When British Columbia wildlife officials recently banned the use of unmanned drones for hunting, they were actually very late to do so. Nearly every state in the US already prohibits the use of drones to directly scout for game. 

Laws outlawing drones for hunting parallel existing regulations that have been around for years against flying on the same day you hunt. So you can’t fly over a herd of elk and then land your helicopter and go shoot them.

It all comes down to the idea of “fair chase,” a term first coined by Teddy Roosevelt and the group of hunters that founded the Boone and Crockett Club.

According to the group’s website, fair chase means “the ethical, sportsmanlike, and lawful pursuit and taking of any free-ranging wild, native North American big game animal in a manner that does not give the hunter an improper advantage over such animals.” 

RELATED: How the Boone and Crockett Club Helped Lead the Conservation Movement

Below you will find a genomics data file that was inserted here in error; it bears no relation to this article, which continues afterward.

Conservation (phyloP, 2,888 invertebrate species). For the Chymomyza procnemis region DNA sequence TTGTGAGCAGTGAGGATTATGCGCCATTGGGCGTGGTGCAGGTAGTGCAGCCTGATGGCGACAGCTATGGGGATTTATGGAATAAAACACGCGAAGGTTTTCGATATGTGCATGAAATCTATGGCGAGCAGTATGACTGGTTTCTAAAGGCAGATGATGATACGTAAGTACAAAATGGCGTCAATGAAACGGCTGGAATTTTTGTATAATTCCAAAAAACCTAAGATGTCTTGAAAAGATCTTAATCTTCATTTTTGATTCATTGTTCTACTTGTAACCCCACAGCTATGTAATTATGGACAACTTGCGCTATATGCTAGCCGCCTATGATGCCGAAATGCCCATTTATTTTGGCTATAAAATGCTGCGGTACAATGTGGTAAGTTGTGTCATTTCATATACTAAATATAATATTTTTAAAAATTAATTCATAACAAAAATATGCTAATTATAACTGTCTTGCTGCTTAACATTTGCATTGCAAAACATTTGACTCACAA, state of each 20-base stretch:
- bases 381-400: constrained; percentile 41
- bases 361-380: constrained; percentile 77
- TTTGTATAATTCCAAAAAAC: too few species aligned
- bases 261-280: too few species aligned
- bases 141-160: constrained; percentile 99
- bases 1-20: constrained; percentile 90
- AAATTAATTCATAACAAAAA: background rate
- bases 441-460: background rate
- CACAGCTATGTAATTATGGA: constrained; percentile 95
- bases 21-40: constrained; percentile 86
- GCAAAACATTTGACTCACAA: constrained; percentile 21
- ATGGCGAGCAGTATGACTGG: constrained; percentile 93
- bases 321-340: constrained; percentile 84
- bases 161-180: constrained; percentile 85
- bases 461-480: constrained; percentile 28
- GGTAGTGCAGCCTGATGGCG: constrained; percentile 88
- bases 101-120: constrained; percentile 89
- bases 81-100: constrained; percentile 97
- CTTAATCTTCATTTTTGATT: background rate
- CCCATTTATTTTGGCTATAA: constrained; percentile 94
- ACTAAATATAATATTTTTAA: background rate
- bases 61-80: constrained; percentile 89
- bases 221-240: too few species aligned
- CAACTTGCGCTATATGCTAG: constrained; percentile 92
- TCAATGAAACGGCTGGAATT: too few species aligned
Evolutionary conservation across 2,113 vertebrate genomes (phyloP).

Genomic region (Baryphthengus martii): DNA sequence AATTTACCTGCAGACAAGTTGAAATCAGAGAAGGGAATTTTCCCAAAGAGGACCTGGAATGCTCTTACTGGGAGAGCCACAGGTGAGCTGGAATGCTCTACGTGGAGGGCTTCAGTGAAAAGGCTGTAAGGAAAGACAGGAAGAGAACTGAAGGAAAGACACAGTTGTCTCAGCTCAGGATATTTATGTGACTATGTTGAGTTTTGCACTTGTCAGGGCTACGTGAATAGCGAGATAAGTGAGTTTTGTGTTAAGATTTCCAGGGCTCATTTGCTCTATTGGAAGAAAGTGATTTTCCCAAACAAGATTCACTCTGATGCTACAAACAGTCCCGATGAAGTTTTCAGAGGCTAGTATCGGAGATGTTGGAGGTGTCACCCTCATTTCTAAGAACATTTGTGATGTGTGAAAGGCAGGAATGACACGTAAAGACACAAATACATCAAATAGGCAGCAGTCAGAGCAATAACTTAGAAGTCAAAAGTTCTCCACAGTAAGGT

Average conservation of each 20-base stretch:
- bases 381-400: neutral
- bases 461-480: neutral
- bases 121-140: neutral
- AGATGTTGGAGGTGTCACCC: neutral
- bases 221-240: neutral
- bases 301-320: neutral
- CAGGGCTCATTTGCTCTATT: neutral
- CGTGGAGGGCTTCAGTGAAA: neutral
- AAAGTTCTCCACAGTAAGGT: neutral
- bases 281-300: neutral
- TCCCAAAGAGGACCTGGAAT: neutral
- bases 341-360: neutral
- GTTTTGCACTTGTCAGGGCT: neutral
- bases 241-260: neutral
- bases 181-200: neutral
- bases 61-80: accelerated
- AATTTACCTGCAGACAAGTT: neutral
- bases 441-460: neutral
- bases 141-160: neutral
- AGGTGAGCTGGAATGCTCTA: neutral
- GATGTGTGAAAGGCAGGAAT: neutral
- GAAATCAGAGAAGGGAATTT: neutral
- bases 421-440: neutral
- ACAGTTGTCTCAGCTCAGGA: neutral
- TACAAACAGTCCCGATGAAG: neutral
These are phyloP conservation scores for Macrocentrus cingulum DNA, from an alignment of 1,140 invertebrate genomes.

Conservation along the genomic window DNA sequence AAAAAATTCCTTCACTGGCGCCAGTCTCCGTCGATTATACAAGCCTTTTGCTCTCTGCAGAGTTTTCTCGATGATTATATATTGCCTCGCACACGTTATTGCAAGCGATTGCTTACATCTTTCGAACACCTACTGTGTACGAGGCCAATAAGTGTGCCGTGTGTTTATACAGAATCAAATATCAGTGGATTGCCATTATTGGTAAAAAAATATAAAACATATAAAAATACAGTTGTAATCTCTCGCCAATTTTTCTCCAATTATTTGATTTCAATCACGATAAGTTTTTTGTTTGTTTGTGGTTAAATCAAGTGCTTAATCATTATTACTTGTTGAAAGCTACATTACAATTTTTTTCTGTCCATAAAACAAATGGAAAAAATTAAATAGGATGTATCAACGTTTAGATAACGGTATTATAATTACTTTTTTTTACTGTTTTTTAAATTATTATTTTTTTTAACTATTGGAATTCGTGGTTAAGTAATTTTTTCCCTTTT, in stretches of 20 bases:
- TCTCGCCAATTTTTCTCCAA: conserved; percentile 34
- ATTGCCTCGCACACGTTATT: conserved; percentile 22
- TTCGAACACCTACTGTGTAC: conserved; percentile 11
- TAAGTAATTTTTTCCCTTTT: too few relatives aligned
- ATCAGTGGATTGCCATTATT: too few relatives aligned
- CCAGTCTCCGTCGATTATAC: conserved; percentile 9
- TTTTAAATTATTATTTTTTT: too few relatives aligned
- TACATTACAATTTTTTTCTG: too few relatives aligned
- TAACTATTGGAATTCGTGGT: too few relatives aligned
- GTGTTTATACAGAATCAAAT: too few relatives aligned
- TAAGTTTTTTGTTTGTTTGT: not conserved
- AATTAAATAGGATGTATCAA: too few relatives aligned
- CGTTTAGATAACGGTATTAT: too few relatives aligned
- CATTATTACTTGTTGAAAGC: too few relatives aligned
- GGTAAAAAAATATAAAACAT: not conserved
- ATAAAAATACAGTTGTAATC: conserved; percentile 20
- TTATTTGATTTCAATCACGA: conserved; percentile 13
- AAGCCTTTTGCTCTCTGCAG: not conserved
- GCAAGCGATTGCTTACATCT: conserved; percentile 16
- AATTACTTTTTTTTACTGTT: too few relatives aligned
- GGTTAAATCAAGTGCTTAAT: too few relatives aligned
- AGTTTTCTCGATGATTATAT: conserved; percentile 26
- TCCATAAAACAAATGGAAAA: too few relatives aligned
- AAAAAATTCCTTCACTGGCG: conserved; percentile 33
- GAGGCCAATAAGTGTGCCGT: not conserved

As technology improves, regulators are continually adjusting the rule books. In New Hampshire, officials recently banned the use of smart rifles and live action cameras, such as those used in the TrackingPoint precision guided system.

While these laws are intended to address a perceived unfair advantage, many hunters question whether they would actually make things easier. Sure they offer a bird’s eye view without the use of expensive helicopters, but drones are still noisy. They sound like a swarm of bees and could easily spook deer or other animals. 

Then again, a buzzing drone could be used to flush out birds. But as duck hunters will tell you, it’s awfully difficult to know where those birds are going to go, so the idea of actually pulling this off successfully is very unlikely. 

Meanwhile, feel free to continue using your drone to spy on your neighbors.

Photo credit: Pixabay